Posts tagged IoT

Run Your Own Thingclash Workshop

Medium, thingclash, futures, changeist, IoT

We at Changeist, along with a few associates, set up the Thingclash project about 18 months ago now, with the intention of starting a conversation around human values in the Internet of Things (IoT), and to provide tools to help make that conversation easier, more expansive, and more inclusive. We’d like to think we helped drive some of the public critical discussion around the IoT that is now happening more in the mainstream than it was two years ago. With a toolkit finally in place, we have run workshops at various scales, and focused on various specialist topics, over the past year or more. Now, to mark the return of Thingscon NL in Amsterdam, where we ran our first public workshop, we’re compiling the array of cards and exercises together to release as a single Creative Commons-licensed set of materials, available for download.

via https://medium.com/thingclash/run-your-own-thingclash-workshop-f6f70d016610

How and why we built an internet connected solar panel

Medium, IDEO, solarpunk, solar, IoT, blockchain, solarcoin

So what happens when you cross blockchains and internet of things? One outcome is buzzword overload. In the coLAB, we don’t like that very much. We like to make things tangible, and we learn what’s possible by building prototypes.So we built a proof of concept solar panel kit that automatically creates renewable energy certificates as it generates power. Why energy? What are renewable energy certificates? Let us explain.

via https://medium.com/ideo-colab/how-and-why-we-built-an-internet-connected-solar-panel–727d720d3803

Little Printer: designing the new domestic landscape

Medium, design, little printer, 2013, BERG, IoT, connected devices, Dan Hill

Little Printer is a product of now. It is a product, a tangible thing, but is also a product, in the sense of a consequence, of contemporary culture. It humbly and accessibly exemplifies how physical and digital have merged to become one, to become hybrid objects, to demonstrate how objects might become networked, and how domestic objects might behave.

via https://medium.com/a-chair-in-a-room/little-printer-a-portrait-in-the-nude–4a5659ea731

Why the ‘Kitchen of the Future’ Always Fails Us

food futures, IoT, futures, house of the future, kitchen, history

The home of the future has a long history. In 1893, at the World’s Fair in Chicago, domestic science and home economics were presented on the global stage for the first time as academic disciplines, topics to be systematically considered and innovated upon. In 1933, the Chicago World’s Fair was themed “Century of Progress.” It had a whole exhibition called Homes of Tomorrow, advertised by a flyer touting “the home of the new era … a steel house you would want to live in,” one that’s “fireproof and sanitary.” The home itself was now fair game for innovation, and companies like Monsanto and General Motors started to get on board.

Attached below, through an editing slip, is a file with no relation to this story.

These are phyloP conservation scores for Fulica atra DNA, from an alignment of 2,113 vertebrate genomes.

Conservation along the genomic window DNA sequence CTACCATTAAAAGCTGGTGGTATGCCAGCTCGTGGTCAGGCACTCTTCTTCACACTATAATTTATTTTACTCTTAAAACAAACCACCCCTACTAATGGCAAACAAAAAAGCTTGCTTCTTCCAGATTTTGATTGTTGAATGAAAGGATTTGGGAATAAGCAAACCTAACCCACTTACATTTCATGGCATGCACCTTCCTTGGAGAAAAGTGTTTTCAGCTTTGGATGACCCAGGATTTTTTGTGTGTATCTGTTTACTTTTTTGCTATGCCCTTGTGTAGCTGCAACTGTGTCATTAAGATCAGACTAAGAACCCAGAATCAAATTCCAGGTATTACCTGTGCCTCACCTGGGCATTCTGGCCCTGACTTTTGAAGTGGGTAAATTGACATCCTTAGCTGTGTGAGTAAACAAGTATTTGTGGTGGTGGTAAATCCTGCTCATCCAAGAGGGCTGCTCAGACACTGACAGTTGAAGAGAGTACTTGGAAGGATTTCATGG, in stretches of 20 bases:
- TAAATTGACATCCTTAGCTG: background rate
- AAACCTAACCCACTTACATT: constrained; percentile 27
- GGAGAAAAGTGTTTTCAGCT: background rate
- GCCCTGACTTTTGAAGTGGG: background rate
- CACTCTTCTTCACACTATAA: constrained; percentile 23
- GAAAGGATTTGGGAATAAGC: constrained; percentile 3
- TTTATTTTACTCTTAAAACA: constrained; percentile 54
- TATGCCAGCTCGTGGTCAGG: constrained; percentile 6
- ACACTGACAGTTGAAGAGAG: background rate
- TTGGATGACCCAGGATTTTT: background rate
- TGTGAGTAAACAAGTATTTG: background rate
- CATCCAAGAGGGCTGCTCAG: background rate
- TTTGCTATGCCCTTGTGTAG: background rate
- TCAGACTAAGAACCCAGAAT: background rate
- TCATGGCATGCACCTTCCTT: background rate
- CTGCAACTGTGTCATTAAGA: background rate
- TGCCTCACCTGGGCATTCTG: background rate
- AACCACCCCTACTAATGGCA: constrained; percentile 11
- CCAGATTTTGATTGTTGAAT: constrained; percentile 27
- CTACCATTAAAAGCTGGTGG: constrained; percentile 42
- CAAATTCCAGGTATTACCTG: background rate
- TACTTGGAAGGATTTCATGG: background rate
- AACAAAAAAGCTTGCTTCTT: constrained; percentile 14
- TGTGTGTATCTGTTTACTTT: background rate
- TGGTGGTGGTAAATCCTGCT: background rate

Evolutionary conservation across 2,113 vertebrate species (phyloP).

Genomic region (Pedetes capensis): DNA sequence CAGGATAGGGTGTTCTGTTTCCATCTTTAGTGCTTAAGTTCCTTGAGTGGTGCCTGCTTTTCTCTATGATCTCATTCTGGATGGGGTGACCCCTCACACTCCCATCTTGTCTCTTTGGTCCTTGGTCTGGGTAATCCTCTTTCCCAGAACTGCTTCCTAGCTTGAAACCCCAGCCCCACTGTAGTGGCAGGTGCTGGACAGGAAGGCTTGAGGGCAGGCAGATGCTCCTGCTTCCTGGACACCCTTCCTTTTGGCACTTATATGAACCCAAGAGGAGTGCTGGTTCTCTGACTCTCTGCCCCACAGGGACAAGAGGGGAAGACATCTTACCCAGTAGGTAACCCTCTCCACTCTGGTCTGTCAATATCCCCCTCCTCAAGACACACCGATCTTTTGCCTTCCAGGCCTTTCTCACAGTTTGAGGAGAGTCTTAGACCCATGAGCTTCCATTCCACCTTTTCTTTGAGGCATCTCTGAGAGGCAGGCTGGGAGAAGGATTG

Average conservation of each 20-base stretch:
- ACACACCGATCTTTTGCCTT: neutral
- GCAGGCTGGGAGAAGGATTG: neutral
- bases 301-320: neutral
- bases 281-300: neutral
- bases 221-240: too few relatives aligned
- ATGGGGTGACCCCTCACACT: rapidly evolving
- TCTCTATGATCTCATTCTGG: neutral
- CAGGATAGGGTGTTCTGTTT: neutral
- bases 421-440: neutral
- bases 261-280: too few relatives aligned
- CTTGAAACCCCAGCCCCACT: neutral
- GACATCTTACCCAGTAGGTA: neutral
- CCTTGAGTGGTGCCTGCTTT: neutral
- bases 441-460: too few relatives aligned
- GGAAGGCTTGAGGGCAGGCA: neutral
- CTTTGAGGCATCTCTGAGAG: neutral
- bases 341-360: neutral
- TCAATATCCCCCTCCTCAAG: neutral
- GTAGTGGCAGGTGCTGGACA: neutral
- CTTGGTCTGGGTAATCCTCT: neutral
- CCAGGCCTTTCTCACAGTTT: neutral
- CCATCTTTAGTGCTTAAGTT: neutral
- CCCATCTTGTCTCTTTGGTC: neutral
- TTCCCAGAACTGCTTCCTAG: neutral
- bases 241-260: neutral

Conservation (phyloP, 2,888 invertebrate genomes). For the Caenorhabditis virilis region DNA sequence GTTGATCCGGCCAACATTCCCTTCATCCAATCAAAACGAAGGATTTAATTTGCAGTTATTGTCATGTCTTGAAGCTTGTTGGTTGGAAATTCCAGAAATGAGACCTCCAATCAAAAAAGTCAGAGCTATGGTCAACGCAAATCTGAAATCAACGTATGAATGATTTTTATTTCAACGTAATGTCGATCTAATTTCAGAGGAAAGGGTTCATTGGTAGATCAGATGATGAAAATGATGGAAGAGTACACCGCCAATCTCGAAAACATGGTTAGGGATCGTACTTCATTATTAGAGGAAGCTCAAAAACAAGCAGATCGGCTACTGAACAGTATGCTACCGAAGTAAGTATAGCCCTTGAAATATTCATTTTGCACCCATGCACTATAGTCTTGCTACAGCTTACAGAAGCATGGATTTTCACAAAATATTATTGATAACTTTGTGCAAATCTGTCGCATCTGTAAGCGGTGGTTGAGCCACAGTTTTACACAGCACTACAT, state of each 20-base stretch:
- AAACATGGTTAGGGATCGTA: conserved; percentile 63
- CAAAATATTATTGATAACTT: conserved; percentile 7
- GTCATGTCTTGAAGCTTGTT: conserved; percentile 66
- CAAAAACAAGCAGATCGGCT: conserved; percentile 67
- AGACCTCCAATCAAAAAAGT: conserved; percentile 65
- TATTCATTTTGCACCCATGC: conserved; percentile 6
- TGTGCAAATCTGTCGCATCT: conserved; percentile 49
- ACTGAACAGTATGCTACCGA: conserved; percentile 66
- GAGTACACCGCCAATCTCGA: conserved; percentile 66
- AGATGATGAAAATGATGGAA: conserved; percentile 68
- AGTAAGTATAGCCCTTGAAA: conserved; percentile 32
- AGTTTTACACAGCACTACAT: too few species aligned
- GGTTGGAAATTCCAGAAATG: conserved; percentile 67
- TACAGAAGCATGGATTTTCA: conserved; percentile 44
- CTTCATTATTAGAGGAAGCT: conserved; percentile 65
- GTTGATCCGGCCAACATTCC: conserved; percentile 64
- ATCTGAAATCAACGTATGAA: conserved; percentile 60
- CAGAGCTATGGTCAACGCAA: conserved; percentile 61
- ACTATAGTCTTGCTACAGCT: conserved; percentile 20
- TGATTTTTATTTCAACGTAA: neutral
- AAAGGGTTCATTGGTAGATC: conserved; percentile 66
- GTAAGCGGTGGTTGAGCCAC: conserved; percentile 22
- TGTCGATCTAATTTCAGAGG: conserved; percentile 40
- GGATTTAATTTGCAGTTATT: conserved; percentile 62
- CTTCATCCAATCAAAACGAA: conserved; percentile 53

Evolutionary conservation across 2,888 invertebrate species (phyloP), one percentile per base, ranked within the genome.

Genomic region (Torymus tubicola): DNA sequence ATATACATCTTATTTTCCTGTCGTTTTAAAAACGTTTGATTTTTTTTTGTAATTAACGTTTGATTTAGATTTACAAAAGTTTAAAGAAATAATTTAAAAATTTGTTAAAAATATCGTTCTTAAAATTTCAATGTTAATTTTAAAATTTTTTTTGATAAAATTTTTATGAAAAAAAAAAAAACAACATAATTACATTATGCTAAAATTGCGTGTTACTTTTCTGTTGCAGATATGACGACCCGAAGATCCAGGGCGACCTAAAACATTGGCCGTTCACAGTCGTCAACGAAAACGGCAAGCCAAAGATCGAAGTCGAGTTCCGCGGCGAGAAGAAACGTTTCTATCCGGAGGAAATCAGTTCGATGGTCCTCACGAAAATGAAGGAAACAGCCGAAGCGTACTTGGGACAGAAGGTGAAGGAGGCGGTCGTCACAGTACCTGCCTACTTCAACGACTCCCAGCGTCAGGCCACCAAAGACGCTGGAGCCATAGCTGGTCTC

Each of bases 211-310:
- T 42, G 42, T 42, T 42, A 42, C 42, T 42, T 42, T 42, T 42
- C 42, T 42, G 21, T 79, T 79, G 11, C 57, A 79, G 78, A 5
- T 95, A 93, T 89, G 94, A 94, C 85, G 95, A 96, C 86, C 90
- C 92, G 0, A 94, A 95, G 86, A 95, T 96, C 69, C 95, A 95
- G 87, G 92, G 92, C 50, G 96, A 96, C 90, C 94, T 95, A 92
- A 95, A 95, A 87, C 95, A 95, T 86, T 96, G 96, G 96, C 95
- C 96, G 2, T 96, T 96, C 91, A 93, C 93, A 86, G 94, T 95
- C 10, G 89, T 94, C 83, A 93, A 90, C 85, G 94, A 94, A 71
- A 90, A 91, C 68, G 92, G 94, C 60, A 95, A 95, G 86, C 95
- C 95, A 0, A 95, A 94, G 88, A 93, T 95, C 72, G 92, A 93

http://www.eater.com/2015/9/15/9326775/the-kitchen-of-the-future-has-failed-us

The price of the Internet of Things will be a vague dread of a malicious world

IoT, dread, consumerism, corporatism, deception, paranoia, futures, 2015

So the fact is that our experience of the world will increasingly come to reflect our experience of our computers and of the internet itself (not surprisingly, as it’ll be infused with both). Just as any user feels their computer to be a fairly unpredictable device full of programs they’ve never installed doing unknown things to which they’ve never agreed to benefit companies they’ve never heard of, inefficiently at best and actively malignant at worst (but how would you now?), cars, street lights, and even buildings will behave in the same vaguely suspicious way. Is your self-driving car deliberately slowing down to give priority to the higher-priced models? Is your green A/C really less efficient with a thermostat from a different company, or it’s just not trying as hard? And your tv is supposed to only use its camera to follow your gestural commands, but it’s a bit suspicious how it always offers Disney downloads when your children are sitting in front of it.

http://ieet.org/index.php/IEET/more/rinesi20150925

Web Design - The First 100 Years

intrenet, technology, perspective, social, IoT, singularity, White Nerds Burden, idlewords

These three visions lead to radically different worlds.

If you think the Web is a way to CONNECT KNOWLEDGE, PEOPLE, AND CATS, then your job is to get the people and cats online, put a decent font on the knowledge, and then stand back and watch the magic happen.

If you think your job is to FIX THE WORLD WITH SOFTWARE, then the web is just the very beginning. There’s a lot of work left to do. Really you’re going to need sensors in every house, and it will help if everyone looks through special goggles, and if every refrigerator can talk to the Internet and confess its contents. You promise to hook up all this stuff up for us, and in return, we give you the full details of our private lives. And we don’t need to worry about people doing bad things with it, because your policy is for that not to happen.

And if you think that the purpose of the Internet is to BECOME AS GODS, IMMORTAL CREATURES OF PURE ENERGY LIVING IN A CRYSTALLINE PARADISE OF OUR OWN INVENTION, then your goal is total and complete revolution. Everything must go. The future needs to get here as fast as possible, because your biological clock is ticking!

The first group wants to CONNECT THE WORLD.